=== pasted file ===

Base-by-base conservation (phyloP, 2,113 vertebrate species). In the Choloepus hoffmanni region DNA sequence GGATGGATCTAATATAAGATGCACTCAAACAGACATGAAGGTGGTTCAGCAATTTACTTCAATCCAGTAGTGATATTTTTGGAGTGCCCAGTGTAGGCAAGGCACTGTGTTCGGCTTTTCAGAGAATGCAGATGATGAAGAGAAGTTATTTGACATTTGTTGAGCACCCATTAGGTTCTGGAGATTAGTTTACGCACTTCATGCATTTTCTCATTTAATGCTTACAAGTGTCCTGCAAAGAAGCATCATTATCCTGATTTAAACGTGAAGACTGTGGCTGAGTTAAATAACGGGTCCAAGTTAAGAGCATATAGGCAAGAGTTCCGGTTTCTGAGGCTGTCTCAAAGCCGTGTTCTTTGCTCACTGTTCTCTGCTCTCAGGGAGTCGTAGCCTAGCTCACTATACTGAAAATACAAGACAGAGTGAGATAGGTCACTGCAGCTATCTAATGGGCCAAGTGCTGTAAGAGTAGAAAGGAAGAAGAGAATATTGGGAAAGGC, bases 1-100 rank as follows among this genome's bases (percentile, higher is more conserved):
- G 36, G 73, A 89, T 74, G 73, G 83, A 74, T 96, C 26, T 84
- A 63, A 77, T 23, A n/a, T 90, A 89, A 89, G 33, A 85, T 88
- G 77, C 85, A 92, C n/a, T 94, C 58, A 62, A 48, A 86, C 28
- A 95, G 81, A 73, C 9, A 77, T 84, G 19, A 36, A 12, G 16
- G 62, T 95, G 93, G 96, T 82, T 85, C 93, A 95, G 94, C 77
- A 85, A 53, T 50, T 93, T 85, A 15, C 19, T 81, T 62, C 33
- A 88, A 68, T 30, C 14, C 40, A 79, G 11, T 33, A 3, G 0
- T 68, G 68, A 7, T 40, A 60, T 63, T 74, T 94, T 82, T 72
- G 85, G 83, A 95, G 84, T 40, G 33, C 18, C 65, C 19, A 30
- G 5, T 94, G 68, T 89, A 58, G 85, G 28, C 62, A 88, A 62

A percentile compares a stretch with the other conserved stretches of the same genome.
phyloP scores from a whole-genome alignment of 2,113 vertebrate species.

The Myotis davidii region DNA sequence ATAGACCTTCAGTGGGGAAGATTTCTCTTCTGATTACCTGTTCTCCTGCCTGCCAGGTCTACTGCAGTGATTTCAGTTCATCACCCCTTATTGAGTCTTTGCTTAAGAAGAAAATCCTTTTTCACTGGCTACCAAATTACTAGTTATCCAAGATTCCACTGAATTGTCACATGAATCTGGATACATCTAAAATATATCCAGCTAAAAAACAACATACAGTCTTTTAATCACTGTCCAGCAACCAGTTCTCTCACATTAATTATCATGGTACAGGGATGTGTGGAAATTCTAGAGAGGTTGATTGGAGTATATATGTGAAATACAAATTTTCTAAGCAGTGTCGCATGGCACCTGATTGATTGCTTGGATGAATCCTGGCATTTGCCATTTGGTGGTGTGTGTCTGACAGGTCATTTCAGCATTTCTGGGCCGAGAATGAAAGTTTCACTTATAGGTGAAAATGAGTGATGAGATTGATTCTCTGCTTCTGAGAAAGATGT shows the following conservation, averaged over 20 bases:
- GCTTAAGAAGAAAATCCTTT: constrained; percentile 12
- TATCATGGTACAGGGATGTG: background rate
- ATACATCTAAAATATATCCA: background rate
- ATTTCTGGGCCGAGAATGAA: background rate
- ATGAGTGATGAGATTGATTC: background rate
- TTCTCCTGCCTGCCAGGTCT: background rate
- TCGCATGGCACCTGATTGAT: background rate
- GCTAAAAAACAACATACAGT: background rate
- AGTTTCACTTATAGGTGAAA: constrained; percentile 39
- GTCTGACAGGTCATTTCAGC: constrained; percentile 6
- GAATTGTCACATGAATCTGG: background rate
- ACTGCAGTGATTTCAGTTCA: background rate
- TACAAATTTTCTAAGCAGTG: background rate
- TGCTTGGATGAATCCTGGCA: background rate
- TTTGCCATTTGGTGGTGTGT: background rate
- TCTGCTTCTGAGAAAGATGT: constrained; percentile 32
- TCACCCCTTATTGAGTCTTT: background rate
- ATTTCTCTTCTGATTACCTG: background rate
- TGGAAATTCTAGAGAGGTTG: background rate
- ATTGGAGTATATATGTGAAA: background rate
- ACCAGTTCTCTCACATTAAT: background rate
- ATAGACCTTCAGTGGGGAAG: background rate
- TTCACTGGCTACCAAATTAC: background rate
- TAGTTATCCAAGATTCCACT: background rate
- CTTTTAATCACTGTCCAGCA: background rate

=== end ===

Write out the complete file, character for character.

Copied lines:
Base-by-base conservation (phyloP, 2,113 vertebrate species). In the Choloepus hoffmanni region DNA sequence GGATGGATCTAATATAAGATGCACTCAAACAGACATGAAGGTGGTTCAGCAATTTACTTCAATCCAGTAGTGATATTTTTGGAGTGCCCAGTGTAGGCAAGGCACTGTGTTCGGCTTTTCAGAGAATGCAGATGATGAAGAGAAGTTATTTGACATTTGTTGAGCACCCATTAGGTTCTGGAGATTAGTTTACGCACTTCATGCATTTTCTCATTTAATGCTTACAAGTGTCCTGCAAAGAAGCATCATTATCCTGATTTAAACGTGAAGACTGTGGCTGAGTTAAATAACGGGTCCAAGTTAAGAGCATATAGGCAAGAGTTCCGGTTTCTGAGGCTGTCTCAAAGCCGTGTTCTTTGCTCACTGTTCTCTGCTCTCAGGGAGTCGTAGCCTAGCTCACTATACTGAAAATACAAGACAGAGTGAGATAGGTCACTGCAGCTATCTAATGGGCCAAGTGCTGTAAGAGTAGAAAGGAAGAAGAGAATATTGGGAAAGGC, bases 1-100 rank as follows among this genome's bases (percentile, higher is more conserved):
- G 36, G 73, A 89, T 74, G 73, G 83, A 74, T 96, C 26, T 84
- A 63, A 77, T 23, A n/a, T 90, A 89, A 89, G 33, A 85, T 88
- G 77, C 85, A 92, C n/a, T 94, C 58, A 62, A 48, A 86, C 28
- A 95, G 81, A 73, C 9, A 77, T 84, G 19, A 36, A 12, G 16
- G 62, T 95, G 93, G 96, T 82, T 85, C 93, A 95, G 94, C 77
- A 85, A 53, T 50, T 93, T 85, A 15, C 19, T 81, T 62, C 33
- A 88, A 68, T 30, C 14, C 40, A 79, G 11, T 33, A 3, G 0
- T 68, G 68, A 7, T 40, A 60, T 63, T 74, T 94, T 82, T 72
- G 85, G 83, A 95, G 84, T 40, G 33, C 18, C 65, C 19, A 30
- G 5, T 94, G 68, T 89, A 58, G 85, G 28, C 62, A 88, A 62

A percentile compares a stretch with the other conserved stretches of the same genome.
phyloP scores from a whole-genome alignment of 2,113 vertebrate species.

The Myotis davidii region DNA sequence ATAGACCTTCAGTGGGGAAGATTTCTCTTCTGATTACCTGTTCTCCTGCCTGCCAGGTCTACTGCAGTGATTTCAGTTCATCACCCCTTATTGAGTCTTTGCTTAAGAAGAAAATCCTTTTTCACTGGCTACCAAATTACTAGTTATCCAAGATTCCACTGAATTGTCACATGAATCTGGATACATCTAAAATATATCCAGCTAAAAAACAACATACAGTCTTTTAATCACTGTCCAGCAACCAGTTCTCTCACATTAATTATCATGGTACAGGGATGTGTGGAAATTCTAGAGAGGTTGATTGGAGTATATATGTGAAATACAAATTTTCTAAGCAGTGTCGCATGGCACCTGATTGATTGCTTGGATGAATCCTGGCATTTGCCATTTGGTGGTGTGTGTCTGACAGGTCATTTCAGCATTTCTGGGCCGAGAATGAAAGTTTCACTTATAGGTGAAAATGAGTGATGAGATTGATTCTCTGCTTCTGAGAAAGATGT shows the following conservation, averaged over 20 bases:
- GCTTAAGAAGAAAATCCTTT: constrained; percentile 12
- TATCATGGTACAGGGATGTG: background rate
- ATACATCTAAAATATATCCA: background rate
- ATTTCTGGGCCGAGAATGAA: background rate
- ATGAGTGATGAGATTGATTC: background rate
- TTCTCCTGCCTGCCAGGTCT: background rate
- TCGCATGGCACCTGATTGAT: background rate
- GCTAAAAAACAACATACAGT: background rate
- AGTTTCACTTATAGGTGAAA: constrained; percentile 39
- GTCTGACAGGTCATTTCAGC: constrained; percentile 6
- GAATTGTCACATGAATCTGG: background rate
- ACTGCAGTGATTTCAGTTCA: background rate
- TACAAATTTTCTAAGCAGTG: background rate
- TGCTTGGATGAATCCTGGCA: background rate
- TTTGCCATTTGGTGGTGTGT: background rate
- TCTGCTTCTGAGAAAGATGT: constrained; percentile 32
- TCACCCCTTATTGAGTCTTT: background rate
- ATTTCTCTTCTGATTACCTG: background rate
- TGGAAATTCTAGAGAGGTTG: background rate
- ATTGGAGTATATATGTGAAA: background rate
- ACCAGTTCTCTCACATTAAT: background rate
- ATAGACCTTCAGTGGGGAAG: background rate
- TTCACTGGCTACCAAATTAC: background rate
- TAGTTATCCAAGATTCCACT: background rate
- CTTTTAATCACTGTCCAGCA: background rate